The tradition of self-denial within western culture makes its appearance even in Critique of Pure Reason-a work of philosophy which attempts to cast off theological, ascetic strictures upon metaphysics. Adorno points out that Kant holds reason itself back in such a manner because its characteristic of being natural is grounds for claiming its unreliability to think beyond nature. Reason’s proximity to natural indulgences, according to Kant, hinders its abilities. Perhaps Kant is worried that reason, in the realm of the human body, might linger indefinitely on the island of lotus-eaters. And as Adorno points out, this restriction on reason mirrors those placed on human pleasure.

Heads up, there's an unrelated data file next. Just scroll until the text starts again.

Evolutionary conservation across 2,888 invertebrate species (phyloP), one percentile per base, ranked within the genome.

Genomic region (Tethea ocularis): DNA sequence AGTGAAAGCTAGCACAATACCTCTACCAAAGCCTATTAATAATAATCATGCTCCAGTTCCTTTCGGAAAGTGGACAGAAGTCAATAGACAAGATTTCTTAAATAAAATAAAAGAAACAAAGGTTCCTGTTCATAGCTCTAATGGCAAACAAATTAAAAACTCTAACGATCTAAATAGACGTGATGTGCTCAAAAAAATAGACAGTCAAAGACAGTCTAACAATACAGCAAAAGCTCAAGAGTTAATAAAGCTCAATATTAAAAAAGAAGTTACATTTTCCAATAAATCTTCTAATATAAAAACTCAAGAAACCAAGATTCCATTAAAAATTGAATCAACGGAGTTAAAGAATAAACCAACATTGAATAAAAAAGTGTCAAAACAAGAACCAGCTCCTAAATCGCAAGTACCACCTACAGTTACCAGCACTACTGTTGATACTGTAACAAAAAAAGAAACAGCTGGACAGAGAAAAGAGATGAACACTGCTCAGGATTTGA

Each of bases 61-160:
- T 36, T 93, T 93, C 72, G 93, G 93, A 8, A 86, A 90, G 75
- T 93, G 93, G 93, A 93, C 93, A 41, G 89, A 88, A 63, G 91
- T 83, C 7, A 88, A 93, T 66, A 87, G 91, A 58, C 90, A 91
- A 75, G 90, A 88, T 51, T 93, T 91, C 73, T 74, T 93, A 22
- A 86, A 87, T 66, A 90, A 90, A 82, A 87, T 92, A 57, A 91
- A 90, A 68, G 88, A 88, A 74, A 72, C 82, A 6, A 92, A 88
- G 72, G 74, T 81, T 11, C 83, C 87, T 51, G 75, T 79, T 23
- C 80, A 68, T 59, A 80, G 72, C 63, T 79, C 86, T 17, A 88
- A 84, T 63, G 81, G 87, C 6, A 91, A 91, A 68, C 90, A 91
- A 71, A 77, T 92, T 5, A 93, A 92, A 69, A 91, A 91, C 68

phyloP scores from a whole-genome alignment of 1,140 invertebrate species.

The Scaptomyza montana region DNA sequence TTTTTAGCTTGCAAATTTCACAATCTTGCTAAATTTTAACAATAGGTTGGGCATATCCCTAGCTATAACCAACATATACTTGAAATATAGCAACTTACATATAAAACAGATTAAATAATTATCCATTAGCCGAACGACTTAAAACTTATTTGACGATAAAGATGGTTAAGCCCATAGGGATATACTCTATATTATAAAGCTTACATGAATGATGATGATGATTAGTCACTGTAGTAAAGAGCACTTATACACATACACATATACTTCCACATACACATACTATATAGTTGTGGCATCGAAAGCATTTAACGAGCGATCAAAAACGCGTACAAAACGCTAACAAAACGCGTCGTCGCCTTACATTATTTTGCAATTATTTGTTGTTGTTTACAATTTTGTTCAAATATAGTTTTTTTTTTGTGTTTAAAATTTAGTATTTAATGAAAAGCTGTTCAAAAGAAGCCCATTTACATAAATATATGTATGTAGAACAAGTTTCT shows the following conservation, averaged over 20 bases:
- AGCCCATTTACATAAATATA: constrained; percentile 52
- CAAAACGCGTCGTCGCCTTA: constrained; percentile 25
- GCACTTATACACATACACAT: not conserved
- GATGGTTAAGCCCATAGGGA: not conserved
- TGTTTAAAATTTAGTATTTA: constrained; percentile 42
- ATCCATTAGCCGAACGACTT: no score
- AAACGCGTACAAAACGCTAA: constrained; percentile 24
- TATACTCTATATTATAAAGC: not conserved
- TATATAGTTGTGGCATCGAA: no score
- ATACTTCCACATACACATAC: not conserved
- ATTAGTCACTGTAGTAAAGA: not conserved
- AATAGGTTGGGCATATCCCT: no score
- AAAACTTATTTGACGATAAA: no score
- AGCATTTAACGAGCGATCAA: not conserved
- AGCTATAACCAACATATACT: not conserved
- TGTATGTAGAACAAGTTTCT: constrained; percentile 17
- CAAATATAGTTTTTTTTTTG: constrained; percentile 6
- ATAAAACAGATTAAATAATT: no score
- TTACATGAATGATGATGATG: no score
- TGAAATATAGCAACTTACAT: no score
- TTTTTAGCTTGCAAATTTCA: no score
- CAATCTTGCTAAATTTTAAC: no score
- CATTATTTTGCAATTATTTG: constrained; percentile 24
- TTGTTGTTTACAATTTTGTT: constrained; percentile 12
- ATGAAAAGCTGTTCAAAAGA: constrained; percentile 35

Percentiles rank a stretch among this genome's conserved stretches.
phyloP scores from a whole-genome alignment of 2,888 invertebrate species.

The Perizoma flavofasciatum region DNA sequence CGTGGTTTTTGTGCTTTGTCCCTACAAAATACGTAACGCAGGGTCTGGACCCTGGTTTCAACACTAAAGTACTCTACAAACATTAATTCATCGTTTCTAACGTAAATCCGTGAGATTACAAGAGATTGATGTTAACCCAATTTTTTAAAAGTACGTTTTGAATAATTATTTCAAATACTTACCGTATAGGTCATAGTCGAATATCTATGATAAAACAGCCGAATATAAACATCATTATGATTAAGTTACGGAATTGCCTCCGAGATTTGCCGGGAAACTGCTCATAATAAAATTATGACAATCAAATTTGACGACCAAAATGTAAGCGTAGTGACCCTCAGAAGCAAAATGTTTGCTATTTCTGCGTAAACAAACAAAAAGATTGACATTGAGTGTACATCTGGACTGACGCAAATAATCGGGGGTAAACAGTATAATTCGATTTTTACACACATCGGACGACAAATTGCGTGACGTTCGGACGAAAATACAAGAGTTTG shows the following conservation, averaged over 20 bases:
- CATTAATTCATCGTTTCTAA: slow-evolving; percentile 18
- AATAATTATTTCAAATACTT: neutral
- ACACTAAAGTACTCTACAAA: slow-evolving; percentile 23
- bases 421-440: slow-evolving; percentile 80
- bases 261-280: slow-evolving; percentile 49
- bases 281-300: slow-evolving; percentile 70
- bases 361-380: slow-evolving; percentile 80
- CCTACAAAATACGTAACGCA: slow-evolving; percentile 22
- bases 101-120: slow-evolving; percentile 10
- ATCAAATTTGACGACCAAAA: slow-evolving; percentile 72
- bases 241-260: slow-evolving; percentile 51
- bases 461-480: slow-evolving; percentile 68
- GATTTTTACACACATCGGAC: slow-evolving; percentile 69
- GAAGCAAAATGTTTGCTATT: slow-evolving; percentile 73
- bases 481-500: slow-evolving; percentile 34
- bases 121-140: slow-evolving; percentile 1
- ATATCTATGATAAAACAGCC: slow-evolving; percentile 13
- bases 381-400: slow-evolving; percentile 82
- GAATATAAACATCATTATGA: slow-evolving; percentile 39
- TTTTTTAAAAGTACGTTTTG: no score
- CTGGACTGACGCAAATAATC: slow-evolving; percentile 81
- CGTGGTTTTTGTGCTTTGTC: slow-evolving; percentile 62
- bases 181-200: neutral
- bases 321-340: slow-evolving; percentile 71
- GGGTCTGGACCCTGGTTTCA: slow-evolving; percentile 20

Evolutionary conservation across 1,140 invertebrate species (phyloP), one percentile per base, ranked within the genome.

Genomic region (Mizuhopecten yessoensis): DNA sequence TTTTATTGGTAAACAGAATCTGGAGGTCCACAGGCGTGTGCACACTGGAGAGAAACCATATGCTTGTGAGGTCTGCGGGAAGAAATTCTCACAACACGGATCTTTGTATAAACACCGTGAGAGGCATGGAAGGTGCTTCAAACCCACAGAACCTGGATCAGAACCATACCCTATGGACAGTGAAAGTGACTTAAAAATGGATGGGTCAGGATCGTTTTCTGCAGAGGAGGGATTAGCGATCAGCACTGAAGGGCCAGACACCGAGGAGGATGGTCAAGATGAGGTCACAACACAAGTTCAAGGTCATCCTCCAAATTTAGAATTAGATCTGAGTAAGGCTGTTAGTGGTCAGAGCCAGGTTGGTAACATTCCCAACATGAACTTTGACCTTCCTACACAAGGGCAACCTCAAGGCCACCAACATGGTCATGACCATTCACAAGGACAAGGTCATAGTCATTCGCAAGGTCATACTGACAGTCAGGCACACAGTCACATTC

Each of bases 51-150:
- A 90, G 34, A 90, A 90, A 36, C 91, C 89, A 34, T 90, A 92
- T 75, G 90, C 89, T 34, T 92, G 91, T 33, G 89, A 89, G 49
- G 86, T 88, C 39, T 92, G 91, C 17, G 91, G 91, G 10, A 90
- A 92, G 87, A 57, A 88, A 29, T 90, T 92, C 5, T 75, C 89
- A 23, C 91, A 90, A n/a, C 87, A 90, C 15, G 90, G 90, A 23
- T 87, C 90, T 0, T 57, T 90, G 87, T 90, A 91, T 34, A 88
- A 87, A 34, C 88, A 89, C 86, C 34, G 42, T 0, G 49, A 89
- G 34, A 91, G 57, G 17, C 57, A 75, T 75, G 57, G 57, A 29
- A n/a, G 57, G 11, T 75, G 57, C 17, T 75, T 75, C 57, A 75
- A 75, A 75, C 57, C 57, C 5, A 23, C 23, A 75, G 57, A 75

Nietzsche attempts to philosophically trace the sacred ascendency of asceticism. In doing so, he writes of slave morality, which is a deification of powerlessness, a lack of the sensual, and a lack of happiness. Thus, the religious act of giving up such things is based rather in an envy for a life full of them. Is it any wonder that the institutions most known for their devout abstention are also known for their obsession with all indulgences? Human bodies have long been relegated to a position inferior to the spirit in matters of knowledge and happiness. The painting above of Saint Peter’s crucifixion points to the total self-abnegation in death that then becomes deified in the tradition of martyrdom. The New Testament demands a kind of faith that makes the flesh worthless, for example when Jesus is contemplating his impending death in the garden of Gethsemane with his disciples: “And he cometh unto the disciples, and findeth them asleep, and saith unto Peter, What, could ye not watch with me one hour? Watch and pray, that ye enter not into temptation: the spirit indeed is willing, but the flesh is weak” (Matthew 26:40-41).